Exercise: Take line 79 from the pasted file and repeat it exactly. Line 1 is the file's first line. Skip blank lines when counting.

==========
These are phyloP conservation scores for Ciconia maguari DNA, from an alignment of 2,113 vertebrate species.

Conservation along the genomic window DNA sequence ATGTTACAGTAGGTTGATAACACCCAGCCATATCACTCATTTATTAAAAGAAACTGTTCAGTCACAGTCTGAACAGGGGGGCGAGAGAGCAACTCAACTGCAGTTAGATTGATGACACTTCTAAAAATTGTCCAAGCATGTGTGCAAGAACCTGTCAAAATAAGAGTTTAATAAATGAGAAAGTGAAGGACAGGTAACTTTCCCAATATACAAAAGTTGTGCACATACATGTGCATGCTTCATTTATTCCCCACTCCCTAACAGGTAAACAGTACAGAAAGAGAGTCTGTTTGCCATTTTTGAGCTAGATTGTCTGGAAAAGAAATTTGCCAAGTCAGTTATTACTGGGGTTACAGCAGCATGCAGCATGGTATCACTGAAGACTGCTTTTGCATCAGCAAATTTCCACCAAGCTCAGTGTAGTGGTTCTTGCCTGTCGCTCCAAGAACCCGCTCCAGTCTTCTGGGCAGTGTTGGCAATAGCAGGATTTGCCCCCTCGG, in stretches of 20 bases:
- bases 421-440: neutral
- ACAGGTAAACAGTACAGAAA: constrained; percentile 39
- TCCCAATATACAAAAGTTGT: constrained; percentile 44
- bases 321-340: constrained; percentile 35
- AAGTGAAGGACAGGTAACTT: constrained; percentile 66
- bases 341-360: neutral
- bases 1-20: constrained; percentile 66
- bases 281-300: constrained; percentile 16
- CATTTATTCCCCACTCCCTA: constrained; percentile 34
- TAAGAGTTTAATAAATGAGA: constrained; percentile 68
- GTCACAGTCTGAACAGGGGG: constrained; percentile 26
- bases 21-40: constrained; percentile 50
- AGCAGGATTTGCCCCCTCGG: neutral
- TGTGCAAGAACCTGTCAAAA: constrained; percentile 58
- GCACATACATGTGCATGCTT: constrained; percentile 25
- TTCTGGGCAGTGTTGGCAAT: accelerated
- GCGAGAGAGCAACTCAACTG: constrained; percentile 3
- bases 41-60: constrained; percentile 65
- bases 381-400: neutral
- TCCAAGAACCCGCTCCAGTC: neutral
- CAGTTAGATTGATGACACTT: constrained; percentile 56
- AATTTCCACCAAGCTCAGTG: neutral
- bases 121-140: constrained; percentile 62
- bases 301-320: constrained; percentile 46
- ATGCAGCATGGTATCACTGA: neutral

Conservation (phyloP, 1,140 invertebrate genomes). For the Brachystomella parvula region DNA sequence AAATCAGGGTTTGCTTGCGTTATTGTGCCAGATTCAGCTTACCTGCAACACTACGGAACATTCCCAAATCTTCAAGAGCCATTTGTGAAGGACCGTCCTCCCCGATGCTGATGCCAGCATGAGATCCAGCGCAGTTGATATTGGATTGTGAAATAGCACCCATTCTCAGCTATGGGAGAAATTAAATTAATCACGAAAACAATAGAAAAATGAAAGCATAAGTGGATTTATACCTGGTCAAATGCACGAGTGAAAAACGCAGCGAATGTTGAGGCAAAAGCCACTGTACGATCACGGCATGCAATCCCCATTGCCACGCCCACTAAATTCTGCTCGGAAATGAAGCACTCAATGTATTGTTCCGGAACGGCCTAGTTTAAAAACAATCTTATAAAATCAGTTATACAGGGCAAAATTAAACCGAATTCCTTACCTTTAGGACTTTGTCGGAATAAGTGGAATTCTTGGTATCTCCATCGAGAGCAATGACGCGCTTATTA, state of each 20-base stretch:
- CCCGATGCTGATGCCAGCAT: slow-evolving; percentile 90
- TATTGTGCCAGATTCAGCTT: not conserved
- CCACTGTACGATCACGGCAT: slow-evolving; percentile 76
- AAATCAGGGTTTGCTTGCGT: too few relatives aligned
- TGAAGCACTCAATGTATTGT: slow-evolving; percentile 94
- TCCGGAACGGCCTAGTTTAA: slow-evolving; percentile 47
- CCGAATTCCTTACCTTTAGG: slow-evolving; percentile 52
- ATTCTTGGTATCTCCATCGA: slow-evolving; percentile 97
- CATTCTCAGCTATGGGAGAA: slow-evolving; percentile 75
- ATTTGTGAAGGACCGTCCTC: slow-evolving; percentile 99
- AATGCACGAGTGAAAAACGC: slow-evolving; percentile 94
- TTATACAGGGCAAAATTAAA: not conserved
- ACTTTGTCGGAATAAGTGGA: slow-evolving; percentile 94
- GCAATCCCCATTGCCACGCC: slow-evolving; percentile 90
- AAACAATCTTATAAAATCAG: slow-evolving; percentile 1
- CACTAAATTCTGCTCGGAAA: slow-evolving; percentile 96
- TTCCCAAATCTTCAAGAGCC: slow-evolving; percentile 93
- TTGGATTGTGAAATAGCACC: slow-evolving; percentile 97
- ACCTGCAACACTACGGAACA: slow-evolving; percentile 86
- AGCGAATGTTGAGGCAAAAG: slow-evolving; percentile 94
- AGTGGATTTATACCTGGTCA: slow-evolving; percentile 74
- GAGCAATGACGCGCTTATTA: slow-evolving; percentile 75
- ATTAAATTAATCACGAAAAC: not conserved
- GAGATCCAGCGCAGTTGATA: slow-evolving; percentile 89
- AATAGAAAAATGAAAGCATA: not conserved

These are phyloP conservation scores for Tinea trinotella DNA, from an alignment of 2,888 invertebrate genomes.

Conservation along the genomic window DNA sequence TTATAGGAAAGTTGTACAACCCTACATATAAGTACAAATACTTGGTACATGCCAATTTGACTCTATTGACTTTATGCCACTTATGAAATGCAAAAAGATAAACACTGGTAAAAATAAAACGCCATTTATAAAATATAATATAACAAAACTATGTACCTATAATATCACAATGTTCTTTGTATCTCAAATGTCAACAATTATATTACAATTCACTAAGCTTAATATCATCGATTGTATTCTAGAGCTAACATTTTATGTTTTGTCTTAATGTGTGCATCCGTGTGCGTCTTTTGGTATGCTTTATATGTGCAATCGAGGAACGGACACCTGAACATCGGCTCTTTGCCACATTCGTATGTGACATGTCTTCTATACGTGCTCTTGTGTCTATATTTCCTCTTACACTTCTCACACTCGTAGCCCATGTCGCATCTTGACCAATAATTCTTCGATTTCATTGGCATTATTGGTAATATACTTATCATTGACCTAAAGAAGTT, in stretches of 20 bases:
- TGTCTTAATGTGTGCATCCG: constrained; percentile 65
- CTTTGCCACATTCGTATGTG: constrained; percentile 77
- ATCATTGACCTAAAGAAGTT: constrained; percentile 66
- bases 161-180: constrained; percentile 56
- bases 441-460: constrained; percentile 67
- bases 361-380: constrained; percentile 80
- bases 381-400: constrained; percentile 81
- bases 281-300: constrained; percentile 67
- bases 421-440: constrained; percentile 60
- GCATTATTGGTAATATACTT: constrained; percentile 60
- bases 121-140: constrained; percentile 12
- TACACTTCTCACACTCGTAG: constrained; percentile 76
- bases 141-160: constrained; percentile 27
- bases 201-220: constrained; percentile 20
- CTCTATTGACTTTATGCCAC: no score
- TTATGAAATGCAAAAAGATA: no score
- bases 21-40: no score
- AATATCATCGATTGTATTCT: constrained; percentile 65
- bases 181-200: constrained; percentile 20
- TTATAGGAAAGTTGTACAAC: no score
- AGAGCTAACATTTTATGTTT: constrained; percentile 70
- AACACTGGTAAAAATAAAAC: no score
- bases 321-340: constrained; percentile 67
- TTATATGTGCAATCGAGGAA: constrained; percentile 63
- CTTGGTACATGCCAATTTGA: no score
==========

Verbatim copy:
- TTATATGTGCAATCGAGGAA: constrained; percentile 63